Published: 03/10/2002 Volume II2, No.5825 Page 18

English strategic health authorities, like their counterparts elsewhere in the UK, have to produce capacity plans.Here I offer some key supply and demand issues for grading the performance of those involved in this difficult task.

Two key questions on the supply side are the levels and variation in activity and quality between trusts. If SHAs assume in their models that providers are all at maximum activity and prime minister Tony Blair's targets can only be met by additional capacity, they will have committed a major blunder.

Hospital episode statistics data shows declining activity among consultants. There is evidence of considerable variation in activity levels of individual practitioners.

NHS management has traditionally ignored these variations by not controlling those practising one or two standard deviations from the average.

Consequently, inefficiencies have been condoned and the production potential of the NHS has not been fully exploited.

The first test for SHAs is, will they too condone this or reform the performance of laggard providers?

The second test is whether they challenge the apparent reduction in consultant activity. If it is not a product of data inaccuracy, what is the explanation? The consultants' 'story' is that they are going slower to increase 'quality' following Bristol and other scandals.

Will SHAs challenge this argument by demanding data to demonstrate the consultants' story? If not, they cannot argue that they are being strategic and protecting the taxpayer.

Measurement of quality is not easy, but if the consultants say it is better they should be required to demonstrate it.Mortality data, infection rates and so on can be used to illuminate quality.What are trusts doing about measuring the functional status or quality of life of patients pre and post treatment? Will SHAs accept vague statements of good intent, usually evidence free, or will they put in place performance targets and appropriate management arrangements?

If SHAs ignore such central issues in their estimation of the supply capacity of their local health economies, they will not only condone well-established inefficiency but also inflate their estimates of the capacity investments needed to meet Mr Blair's targets.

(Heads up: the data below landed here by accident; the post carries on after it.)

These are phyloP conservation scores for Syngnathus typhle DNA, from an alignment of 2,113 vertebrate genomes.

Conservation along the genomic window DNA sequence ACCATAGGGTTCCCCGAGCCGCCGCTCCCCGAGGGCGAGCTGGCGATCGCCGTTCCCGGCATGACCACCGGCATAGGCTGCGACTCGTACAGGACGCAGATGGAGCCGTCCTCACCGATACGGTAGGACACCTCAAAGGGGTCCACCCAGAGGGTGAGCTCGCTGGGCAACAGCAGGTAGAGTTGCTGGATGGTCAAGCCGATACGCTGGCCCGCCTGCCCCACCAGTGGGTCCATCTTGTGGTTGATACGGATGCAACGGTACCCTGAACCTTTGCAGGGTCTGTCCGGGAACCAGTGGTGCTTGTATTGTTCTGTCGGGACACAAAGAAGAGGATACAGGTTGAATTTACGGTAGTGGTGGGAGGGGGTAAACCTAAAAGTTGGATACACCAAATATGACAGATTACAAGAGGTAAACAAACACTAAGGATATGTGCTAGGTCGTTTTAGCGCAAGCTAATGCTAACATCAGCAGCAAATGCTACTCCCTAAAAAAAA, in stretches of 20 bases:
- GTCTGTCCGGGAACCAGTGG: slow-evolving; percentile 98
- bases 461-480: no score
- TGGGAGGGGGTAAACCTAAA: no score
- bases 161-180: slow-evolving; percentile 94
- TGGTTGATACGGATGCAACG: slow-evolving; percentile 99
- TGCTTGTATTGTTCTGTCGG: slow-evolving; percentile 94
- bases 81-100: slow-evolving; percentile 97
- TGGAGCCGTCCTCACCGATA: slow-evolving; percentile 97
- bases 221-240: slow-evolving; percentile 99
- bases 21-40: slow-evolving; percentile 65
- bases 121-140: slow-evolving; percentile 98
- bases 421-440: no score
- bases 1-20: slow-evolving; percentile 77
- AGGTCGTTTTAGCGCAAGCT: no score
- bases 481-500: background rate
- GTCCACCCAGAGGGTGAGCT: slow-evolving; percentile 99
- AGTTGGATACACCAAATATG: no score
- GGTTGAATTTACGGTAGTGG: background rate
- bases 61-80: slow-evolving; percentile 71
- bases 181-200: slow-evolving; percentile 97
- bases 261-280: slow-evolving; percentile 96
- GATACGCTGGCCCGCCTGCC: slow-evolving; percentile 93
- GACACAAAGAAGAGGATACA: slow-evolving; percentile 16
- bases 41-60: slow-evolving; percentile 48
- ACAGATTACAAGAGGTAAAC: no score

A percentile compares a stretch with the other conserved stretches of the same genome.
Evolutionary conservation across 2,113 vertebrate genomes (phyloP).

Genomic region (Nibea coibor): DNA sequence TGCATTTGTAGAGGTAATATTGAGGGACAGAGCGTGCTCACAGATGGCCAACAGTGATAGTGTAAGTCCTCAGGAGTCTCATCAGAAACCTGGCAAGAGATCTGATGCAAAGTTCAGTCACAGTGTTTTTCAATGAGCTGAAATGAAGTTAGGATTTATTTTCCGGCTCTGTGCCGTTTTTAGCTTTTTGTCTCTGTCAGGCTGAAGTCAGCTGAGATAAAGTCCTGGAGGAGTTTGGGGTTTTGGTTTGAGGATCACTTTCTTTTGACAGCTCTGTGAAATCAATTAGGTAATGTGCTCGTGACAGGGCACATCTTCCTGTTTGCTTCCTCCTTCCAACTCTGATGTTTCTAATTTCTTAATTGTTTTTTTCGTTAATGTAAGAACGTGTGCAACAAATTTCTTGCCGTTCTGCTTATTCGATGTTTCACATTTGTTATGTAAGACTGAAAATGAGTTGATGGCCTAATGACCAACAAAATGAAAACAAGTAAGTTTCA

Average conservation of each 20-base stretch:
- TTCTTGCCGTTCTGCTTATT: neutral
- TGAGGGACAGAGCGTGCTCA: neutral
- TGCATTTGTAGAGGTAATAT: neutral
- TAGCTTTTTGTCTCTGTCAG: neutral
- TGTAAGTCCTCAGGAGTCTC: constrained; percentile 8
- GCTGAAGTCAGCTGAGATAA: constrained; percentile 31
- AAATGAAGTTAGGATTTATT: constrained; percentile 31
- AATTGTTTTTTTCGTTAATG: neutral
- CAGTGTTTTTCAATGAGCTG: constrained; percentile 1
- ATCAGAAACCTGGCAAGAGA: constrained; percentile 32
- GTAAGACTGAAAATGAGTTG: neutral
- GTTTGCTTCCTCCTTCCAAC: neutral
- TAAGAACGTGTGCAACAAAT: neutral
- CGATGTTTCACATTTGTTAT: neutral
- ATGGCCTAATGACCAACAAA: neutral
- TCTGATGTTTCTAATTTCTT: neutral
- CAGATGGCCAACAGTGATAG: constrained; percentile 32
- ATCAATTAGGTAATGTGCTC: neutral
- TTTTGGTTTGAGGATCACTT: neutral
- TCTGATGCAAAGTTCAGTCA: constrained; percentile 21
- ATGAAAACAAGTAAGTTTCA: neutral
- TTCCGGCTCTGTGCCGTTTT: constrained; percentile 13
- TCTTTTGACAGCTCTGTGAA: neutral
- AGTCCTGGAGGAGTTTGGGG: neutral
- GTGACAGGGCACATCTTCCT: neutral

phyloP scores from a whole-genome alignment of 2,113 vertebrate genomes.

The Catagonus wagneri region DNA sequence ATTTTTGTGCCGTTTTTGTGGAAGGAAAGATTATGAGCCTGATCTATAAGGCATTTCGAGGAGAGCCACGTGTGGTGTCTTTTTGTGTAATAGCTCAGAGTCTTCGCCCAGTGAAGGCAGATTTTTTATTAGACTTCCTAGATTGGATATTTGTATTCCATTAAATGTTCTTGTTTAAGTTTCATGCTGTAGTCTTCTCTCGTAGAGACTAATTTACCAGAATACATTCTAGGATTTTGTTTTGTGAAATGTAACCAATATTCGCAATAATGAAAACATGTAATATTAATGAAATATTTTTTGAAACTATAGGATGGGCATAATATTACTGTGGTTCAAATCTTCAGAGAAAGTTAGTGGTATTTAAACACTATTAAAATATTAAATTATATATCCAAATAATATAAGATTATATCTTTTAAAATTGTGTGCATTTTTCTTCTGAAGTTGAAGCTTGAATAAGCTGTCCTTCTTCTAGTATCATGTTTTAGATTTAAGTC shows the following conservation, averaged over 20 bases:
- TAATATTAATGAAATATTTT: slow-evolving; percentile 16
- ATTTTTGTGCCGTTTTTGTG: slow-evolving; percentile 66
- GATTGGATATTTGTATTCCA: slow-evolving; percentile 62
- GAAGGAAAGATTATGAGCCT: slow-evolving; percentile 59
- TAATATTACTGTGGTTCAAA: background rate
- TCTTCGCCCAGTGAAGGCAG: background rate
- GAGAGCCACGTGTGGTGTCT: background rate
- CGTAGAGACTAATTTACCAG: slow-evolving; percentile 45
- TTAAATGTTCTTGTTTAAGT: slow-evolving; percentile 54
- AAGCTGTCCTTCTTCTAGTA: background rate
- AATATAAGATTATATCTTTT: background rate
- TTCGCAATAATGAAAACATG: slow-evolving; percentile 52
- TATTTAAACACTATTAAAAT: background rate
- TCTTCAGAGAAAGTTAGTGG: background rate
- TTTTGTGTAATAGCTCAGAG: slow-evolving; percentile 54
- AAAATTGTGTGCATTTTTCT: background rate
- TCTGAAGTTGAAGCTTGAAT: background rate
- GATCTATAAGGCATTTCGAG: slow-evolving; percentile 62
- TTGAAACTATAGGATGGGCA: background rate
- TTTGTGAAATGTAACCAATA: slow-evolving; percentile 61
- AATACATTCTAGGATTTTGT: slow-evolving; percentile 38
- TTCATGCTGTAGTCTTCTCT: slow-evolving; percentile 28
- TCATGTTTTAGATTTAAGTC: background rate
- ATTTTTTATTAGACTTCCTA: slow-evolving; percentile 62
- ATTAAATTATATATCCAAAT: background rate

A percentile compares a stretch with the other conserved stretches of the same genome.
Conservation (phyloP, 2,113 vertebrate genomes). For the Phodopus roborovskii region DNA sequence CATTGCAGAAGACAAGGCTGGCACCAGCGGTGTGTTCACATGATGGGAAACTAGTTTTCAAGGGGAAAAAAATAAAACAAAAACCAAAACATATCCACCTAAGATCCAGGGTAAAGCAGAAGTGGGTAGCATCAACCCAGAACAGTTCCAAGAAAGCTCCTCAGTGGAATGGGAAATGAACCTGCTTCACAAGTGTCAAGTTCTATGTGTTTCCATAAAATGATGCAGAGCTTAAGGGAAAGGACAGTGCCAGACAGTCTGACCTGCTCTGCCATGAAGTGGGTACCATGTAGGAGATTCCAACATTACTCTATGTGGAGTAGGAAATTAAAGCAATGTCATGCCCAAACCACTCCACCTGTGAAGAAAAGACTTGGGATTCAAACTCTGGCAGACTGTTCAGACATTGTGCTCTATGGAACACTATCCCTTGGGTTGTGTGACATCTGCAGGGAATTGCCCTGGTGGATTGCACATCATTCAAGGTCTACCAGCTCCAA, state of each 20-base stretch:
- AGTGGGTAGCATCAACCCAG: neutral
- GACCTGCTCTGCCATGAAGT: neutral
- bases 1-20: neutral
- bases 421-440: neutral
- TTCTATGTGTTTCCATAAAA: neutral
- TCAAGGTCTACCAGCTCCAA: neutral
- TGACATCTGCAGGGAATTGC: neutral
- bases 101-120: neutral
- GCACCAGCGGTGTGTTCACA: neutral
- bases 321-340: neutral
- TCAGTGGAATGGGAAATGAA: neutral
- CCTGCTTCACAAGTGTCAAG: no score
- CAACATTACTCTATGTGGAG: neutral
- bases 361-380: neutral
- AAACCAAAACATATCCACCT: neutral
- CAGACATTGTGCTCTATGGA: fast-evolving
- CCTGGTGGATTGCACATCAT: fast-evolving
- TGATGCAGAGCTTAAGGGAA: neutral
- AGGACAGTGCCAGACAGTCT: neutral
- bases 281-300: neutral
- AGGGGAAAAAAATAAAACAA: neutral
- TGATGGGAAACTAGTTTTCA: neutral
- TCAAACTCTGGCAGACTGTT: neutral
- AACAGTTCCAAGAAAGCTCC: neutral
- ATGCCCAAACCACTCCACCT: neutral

On the demand side, there are parallel problems that may inflate SHA capacity estimates. In the short run, there is a need to remove a 'hump' of activity to drive waiting time and other targets down to the level desired by government. The capacity needed to do that may be different from the 'steady state' activity levels needed post 2005.

The private sector may be recruited to help remove the hump, but they may be reluctant to invest in three-year contracts when they want a 10-15 year payback guaranteed on their investments. The removal of the hump is essential to the next election strategy. It is unclear whether shipping folk abroad, hiring foreign doctors or buying overtime for NHS doctors is the most cost-effective policy. But there is a need to avoid cost inflation as these groups organise their cartels to exploit the taxpayer.

Or perhaps there will be no hump.The government has raised expectations and demand.

The ageing population needs running repairs.This increased demand could only be met by permanent increases in capacity.

But does it exist? Mr Blair, having increased NHS spending, may have built into the healthcare system increased levels of inflation. For instance, the 30 per cent increase in medical school activity will create a large new generation that will want jobs after 2010.

It is obvious that the SHAs have a nice task. If they perform badly in their analysis of local supply and demand conditions, they are likely to inflate their estimates of capacity needs to levels that are unattainable. If, on the other hand, they point up the great variations in activity between consultants and GPs nationally, they are obliged to require performance-management activities hitherto avoided by practically all NHS managers.

Hopefully they and their directors of health and social change will not avoid these challenges. If they do not, they will be unique in the history of the NHS. But that is what Mr Blair requires: getting the NHS to work 'smarter'was never going to be easy.Get ready to evaluate critically the capacity plans of the SHAs. If they flunk their task, they could destroy the NHS.

Alan Maynard is professor of health economics at York University.